Moreover, many of the complaints of Hamas are legitimate and should be addressed. As you read this, imagine your daughter or someone dear to you, a straight-A student, getting accepted to a nursing school in a neighboring state or country. She even has a scholarship. Great, except for one little thing — she cannot leave town. This is what has been happening in Gaza City for generations.
In Gaza City, basic necessities are restricted and liberty has been constrained. There are no heroes in this tragedy. Both sides have blood on their hands.
This situation is an ideological and political Gordian knot. Cutting through this tangle is going to take collective will, something which is sadly lacking. This task will be difficult at best.
The tragic situation in Gaza City evokes a macabre dance; the Hamas and Israelis cha-chaing over the rubble and dead bodies of the Gaza ghetto. I saw the prime minister of Hamas doing a BBC interview recently. It was one of the greatest examples of demagoguery I have heard; right up there in Joe McCarthy territory, admitting in front of Allah and everyone, that the agents of Hamas murdered the three Israeli teenagers. He did not even have the good sense to lie about it. Then he went on to say that his Hamas boys were safe in their tunnels.
The Israelis behind the Iron Dome and the Hamas fighters in their tunnels have not suffered much of a human toll. Unfortunately, the people of Gaza City, pawns in the game, are above the ground and have suffered dearly.
The situation seems to have been highly choreographed: a perfect political and ideological storm. Upon provocation, the Israelis jumped into the blood-tinged pool like a cannonball and what a splash they made. By adopting a military response, the Israeli forces created carnage and havoc upon the people who live in the “Warsaw ghetto.”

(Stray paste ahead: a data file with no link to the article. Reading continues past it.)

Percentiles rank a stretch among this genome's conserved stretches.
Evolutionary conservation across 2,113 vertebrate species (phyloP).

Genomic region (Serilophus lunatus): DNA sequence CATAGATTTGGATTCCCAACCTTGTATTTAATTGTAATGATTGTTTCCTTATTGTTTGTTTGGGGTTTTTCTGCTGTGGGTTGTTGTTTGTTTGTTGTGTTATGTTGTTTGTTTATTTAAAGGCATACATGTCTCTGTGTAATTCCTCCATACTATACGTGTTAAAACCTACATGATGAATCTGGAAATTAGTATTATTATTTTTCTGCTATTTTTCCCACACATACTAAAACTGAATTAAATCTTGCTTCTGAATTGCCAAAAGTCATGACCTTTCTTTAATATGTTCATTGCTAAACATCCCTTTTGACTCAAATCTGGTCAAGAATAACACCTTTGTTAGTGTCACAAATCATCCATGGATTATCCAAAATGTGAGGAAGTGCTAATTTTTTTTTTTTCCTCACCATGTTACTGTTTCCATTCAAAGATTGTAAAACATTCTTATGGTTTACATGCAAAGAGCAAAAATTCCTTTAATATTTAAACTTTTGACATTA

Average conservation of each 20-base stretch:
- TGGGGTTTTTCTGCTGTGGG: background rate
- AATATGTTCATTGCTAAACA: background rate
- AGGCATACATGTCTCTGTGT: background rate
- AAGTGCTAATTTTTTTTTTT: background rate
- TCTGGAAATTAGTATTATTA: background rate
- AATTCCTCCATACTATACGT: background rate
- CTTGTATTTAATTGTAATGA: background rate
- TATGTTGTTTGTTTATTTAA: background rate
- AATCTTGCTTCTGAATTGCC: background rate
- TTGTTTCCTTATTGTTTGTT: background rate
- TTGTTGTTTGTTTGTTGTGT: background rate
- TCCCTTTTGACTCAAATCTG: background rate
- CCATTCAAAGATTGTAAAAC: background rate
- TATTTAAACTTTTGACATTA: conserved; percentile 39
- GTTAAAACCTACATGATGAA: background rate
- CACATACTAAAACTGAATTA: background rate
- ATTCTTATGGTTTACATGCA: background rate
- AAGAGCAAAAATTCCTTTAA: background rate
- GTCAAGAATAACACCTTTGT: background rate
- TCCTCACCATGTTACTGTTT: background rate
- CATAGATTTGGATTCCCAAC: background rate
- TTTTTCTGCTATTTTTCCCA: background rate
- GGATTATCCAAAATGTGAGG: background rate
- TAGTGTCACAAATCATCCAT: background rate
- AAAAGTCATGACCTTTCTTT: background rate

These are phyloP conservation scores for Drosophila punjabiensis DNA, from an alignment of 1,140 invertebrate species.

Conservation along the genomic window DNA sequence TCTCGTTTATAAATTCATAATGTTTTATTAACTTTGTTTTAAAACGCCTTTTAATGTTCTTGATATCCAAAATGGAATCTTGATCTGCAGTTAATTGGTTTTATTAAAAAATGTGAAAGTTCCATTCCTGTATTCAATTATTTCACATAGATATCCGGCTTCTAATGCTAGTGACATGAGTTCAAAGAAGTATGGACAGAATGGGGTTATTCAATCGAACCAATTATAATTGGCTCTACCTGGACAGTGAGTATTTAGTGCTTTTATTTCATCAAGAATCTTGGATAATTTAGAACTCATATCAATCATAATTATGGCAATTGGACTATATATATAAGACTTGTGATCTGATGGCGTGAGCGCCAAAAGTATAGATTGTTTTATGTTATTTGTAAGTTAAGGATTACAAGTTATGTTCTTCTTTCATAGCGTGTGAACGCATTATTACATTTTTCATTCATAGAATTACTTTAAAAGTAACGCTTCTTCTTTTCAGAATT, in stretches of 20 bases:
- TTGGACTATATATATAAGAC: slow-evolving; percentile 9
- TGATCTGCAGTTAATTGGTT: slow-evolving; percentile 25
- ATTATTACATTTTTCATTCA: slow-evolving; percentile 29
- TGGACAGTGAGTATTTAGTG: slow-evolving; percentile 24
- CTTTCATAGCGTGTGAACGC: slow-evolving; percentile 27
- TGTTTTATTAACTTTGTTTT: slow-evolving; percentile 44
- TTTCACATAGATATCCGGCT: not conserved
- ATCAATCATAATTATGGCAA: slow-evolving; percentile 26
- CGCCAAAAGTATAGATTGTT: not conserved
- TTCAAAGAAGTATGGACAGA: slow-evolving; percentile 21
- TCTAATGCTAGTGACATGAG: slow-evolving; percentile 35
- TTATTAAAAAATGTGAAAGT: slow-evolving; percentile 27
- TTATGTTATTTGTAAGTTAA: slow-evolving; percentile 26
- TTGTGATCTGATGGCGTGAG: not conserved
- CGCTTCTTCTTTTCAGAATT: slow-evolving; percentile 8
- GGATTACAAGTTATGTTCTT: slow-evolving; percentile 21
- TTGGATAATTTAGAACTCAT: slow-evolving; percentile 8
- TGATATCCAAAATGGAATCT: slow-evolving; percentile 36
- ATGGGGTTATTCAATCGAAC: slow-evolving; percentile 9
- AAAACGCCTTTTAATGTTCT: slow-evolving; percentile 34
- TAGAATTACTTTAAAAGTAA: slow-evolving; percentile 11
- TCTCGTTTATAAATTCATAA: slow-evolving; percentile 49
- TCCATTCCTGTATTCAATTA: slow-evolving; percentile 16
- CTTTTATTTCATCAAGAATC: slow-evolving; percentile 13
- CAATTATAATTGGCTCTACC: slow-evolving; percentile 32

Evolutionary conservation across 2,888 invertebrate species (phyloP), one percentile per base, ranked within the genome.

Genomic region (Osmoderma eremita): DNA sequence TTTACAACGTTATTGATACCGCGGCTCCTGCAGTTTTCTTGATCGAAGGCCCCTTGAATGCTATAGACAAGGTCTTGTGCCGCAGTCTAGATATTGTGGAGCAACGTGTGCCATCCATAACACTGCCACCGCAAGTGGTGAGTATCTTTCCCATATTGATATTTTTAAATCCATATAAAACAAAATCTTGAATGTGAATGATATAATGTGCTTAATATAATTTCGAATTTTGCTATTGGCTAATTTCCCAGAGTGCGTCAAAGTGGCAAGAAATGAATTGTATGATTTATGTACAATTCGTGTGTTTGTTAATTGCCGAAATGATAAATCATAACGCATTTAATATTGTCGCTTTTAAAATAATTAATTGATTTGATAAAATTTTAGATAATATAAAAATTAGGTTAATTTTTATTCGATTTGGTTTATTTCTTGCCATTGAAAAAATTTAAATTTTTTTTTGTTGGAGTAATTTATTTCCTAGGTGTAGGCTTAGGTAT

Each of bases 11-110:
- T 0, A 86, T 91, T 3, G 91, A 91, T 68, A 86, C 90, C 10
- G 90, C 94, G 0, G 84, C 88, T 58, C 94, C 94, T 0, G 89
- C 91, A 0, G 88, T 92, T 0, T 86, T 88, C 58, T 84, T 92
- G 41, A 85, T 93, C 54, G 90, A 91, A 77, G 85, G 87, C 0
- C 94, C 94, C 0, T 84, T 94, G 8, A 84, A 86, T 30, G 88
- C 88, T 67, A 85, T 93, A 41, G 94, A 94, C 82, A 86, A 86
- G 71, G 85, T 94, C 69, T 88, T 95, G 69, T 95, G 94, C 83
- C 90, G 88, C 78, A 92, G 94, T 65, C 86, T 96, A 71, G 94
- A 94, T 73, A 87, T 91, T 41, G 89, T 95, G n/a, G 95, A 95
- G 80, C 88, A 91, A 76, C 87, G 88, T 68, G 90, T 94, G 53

Despite its popularity in Israel, the Israeli state’s reactionary approach has led to worldwide condemnation and renewed threats against the Jewish people.
To reach a lasting solution, it is imperative that there be a balance between Israel’s security and the people of Gaza’s liberty. In order to end the suffering and destruction, a solution must be found whatever it takes to end this imbroglio.
The military wing of Hamas needs to take a sabbatical for a while. They are needed in Lebanon and Syria. To get Hamas to walk away, Israel needs to concede to their just and long overdue demands such as freedom of movement.
The situation has become so dire that serious international cooperation seems essential. Since the Israelis won’t trust either the PLO or Hamas to police and monitor the border crossings and the status quo within Gaza, the military wing of Hamas would be well served to turn their stewardship of Gaza to another entity
The rebuilding and stabilization of Gaza is going to be an immense challenge organizationally and logistically and it seems certain that the two Palestinian organizations will not be able to handle the task while both Israel and Egypt would be mistrustful of a Mideastern regional alliance making such a solution unlikely.
The most likely scenario to achieve a balance between Israel’s security and Gaza’s liberty would be international intervention. The security of the border and the rebuilding effort needs to be supervised by a neutral international entity.
The rebuilding process of infrastructure, property and the damaged psyches of the people of Gaza will be enormous and will take the collective will of the international, regional and local entities to pull this off.
The first tangible benefit of the endeavor could be the technical education and employment of the youth of Gaza in the rebuilding effort. The unemployment rate among young people could be reduced drastically, and for the first time in decades, the youth of Gaza will be able to learn usable skills and put them to work to achieve an opportunity for economic prosperity and to exchange hope for despair.
The most experienced and best equipped group to undertake this effort is the United Nations or a coalition under its jurisdiction. While it may seem unrealistic, it could serve as an issue that the Security Council could agree on with the potential to reinstate the U.N’s political viability. If the United Nations with the backing of the Security Council were to extend such an offer, it would be difficult for Israel or the Palestinians to refuse. The world as a whole would stand to gain from a solution to the Israeli-Palestinian conflict that respects the need for security and permanence and that emphasizes reconciliation.